To be sure, a few areas of practice have come to garner widespread support in reform-land. The best current example is around the Science of Reading, an issue that is often driven by laws (according to Education Week, thirty states have enacted reading reforms in recent years), but nothing real can happen without changing classroom practice. So, too, with the effort to get schools to adopt high-quality instructional materials, and provide effective support to teachers to ensure their faithful and effective implementation.

But on the whole, the classroom is where consensus goes to die. That’s obviously the case with the raging education culture wars around “woke” curricula, CRT, gender identity, and the like. But it’s not just these divisive social issues. It also erupts over fundamental questions about how schools do their work. Should we embrace personalized learning—even if that means that not every student covers all the academic content we think is important for them to learn? Should we ensure that all students can learn at their own pace, including advanced learners, via gifted and talented education, ability grouping, tracking, and gated access to accelerated courses? What should school discipline look like, and how worried should schools be about apparent racial disparities?

None of these issues is easy; they all feature trade-offs and competing priorities. How do we balance the needs of the lowest-performing students with those of their high-achieving peers? Or balance the needs and interests of students with behavior challenges against those of their well-behaved peers? Does it matter if both groups of students are poor and Black or Brown? We shouldn’t be surprised that liberals and conservatives hold very different views on these matters—and thus that such questions strain the bipartisan reform coalition.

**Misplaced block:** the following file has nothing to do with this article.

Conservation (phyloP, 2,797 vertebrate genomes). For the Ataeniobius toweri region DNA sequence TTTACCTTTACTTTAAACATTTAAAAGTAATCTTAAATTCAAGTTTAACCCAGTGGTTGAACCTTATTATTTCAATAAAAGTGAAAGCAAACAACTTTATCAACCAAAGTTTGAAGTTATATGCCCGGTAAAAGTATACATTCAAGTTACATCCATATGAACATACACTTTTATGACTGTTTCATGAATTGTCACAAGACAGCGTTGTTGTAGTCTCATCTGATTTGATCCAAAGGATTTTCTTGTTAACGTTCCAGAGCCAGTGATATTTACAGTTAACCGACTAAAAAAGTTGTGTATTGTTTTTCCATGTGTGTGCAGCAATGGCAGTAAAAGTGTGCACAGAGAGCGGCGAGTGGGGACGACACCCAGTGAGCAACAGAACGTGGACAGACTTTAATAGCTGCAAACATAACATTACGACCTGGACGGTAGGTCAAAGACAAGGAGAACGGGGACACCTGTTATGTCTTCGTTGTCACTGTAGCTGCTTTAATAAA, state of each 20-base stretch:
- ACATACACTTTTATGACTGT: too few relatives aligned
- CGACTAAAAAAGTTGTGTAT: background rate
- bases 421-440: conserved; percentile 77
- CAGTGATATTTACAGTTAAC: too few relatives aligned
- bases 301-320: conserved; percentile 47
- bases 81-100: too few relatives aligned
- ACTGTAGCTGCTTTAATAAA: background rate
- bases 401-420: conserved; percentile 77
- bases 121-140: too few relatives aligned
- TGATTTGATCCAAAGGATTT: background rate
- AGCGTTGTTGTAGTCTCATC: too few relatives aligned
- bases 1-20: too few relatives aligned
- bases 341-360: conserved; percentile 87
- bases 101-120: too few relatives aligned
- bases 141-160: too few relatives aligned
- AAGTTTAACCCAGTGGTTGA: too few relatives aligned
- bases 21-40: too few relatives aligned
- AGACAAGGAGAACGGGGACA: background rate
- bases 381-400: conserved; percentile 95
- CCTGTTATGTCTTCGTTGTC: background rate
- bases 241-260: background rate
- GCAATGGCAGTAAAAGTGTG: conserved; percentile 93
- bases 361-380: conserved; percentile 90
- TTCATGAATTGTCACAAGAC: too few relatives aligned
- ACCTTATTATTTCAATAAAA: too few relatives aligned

The question is whether we can agree to disagree on such matters—and still be effective at driving improvements in our schools. Let’s turn to that question next.

A focus on policy, not practice, is good politics. But does it work?

It’s no small thing that reformers on the left and right can still agree on major system reforms—on issues like ensuring adequate and equal funding; measuring school effectiveness by test scores and other reliable indicators; and empowering parents with a wide range of education options, at least within the public school universe.

But the endpoint of these reforms is to improve what actually happens in the classroom, and thus boost educational outcomes—and, one would hope, life outcomes for students as well. Stopping at the schoolhouse door, then, is far from satisfactory.